By: Casey Gannon
The Anwar Sadat Chair for Peace and Development, the College of Behavioral and Social Sciences and the Office of International Affairs held a panel discussion entitled “The Global Response to the Refugee Crisis” on March 7 as part of the academic “Year of Immigration” movement.
The panel was comprised of four speakers: Nancy Lindborg, the president of the Institute of Peace; Eric Schwartz, the president of Refugees International; Dina Kawar, ambassador of the Hashemite Kingdom of Jordan to the United States; and Shibley Telhami, an Anwar Sadat professor for the Peace Development.
Telhami facilitated the discussion and asked questions to the three guest speakers. He emphasized that while this year is entitled the “Year of Immigration,” the refugee crisis has been a topic of discourse for a long time.
“There are now upwards of 70 million people around the world who have been forcibly displaced from their homes due to conflict, due to persecution, due to violations of their human rights,” Schwartz said.
Lindborg also chimed in about the type of help refugees need. She emphasized that there needs to be a development approach as opposed to refugees only being supplied with resources. These refugees need to be provided with opportunities to work and to get an education, as well.
“It’s not enough to do humanitarian assistance, it’s the type of humanitarian assistance,” Lindborg said.
Linette Kingston, a freshman bioengineering major, agreed with the guest speakers that the refugee crisis is a serious issue the country is facing today.
“I think unfortunately there’s a lot of confusion and misconceptions about the issue, and I think a lot of times we view the issue we forget that it’s a ‘we’ problem not a ‘us versus them’ problem,” Kingston said. “I think if we had a little more compassion towards people it would be something we could actually solve.”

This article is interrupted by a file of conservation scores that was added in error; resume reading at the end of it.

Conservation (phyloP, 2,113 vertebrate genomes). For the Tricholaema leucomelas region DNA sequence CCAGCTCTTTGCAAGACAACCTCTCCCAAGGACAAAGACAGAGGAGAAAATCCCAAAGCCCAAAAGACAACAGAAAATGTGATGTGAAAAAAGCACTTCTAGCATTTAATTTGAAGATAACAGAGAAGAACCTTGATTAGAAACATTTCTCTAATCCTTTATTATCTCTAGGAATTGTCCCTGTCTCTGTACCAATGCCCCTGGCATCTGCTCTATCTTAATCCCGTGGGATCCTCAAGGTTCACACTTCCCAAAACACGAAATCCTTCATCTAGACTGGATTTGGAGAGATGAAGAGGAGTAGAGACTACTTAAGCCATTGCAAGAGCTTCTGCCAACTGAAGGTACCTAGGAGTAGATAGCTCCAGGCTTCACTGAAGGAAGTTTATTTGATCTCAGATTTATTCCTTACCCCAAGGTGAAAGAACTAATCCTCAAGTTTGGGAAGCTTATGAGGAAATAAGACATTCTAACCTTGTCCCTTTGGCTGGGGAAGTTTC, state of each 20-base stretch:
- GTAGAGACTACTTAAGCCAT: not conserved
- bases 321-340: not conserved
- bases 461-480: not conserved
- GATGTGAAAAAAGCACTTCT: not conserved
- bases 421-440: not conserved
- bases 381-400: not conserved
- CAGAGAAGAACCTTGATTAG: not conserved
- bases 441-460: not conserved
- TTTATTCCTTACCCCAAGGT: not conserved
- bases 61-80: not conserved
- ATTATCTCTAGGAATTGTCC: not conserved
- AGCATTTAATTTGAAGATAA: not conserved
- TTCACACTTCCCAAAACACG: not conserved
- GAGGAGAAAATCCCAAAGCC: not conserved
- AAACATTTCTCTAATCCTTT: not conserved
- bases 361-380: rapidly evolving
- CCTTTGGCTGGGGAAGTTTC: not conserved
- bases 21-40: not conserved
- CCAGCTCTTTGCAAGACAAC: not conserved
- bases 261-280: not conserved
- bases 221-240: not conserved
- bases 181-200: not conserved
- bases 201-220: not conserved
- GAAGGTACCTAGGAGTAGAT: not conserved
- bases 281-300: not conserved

Kingston stated how students should be aware of the refugee crisis because the University of Maryland is located in an area with refugees and has students with a refugee background.
“A lot of organizations go out into Prince George’s County to serve the population, so it’s important to understand the background of the people we’re serving, especially the students who are refugees.”
Freshman government and politics major Taylorann Vibert has attended several Year of Immigration events this academic year. She thinks the American government is not handling the refugee crisis correctly.
“I think it’s not being addressed accordingly by political leadership in the United States, and I think it is something that is only going to increase in intensity and worsen over time if it is not addressed,” Vibert said.
Vibert appreciated the advice and input the panelists had for the audience about how to keep the refugee crisis in public discourse. She agreed with the main solution the panelists offered, which is to ensure that this crisis remains a topic of conversation.
“I think the solutions we were offered today are something that policymakers really need to listen to and act accordingly on,” Vibert said.
Regarding the refugee camps and how it affects campus, Vibert thinks it is important for students to be educated on the situation.
“I think the refugee crisis impacts students as we’re seeing, for example President Loh, he’s from a refugee family,” Vibert said. “We’re seeing people with a multitude of backgrounds and how the refugee crisis impacted them so we can better see and understand as students what needs to be done and how to solve this problem.”
As someone who has refugee parents, President Loh found this topic important and attended the event. He appreciates the effort made around the Year of Immigration, although he believes this is an issue that deserves more than a year nationally and on campus.
“This year is the Year of Immigration,” Loh said. “This should be the era of immigration and refugee crisis.”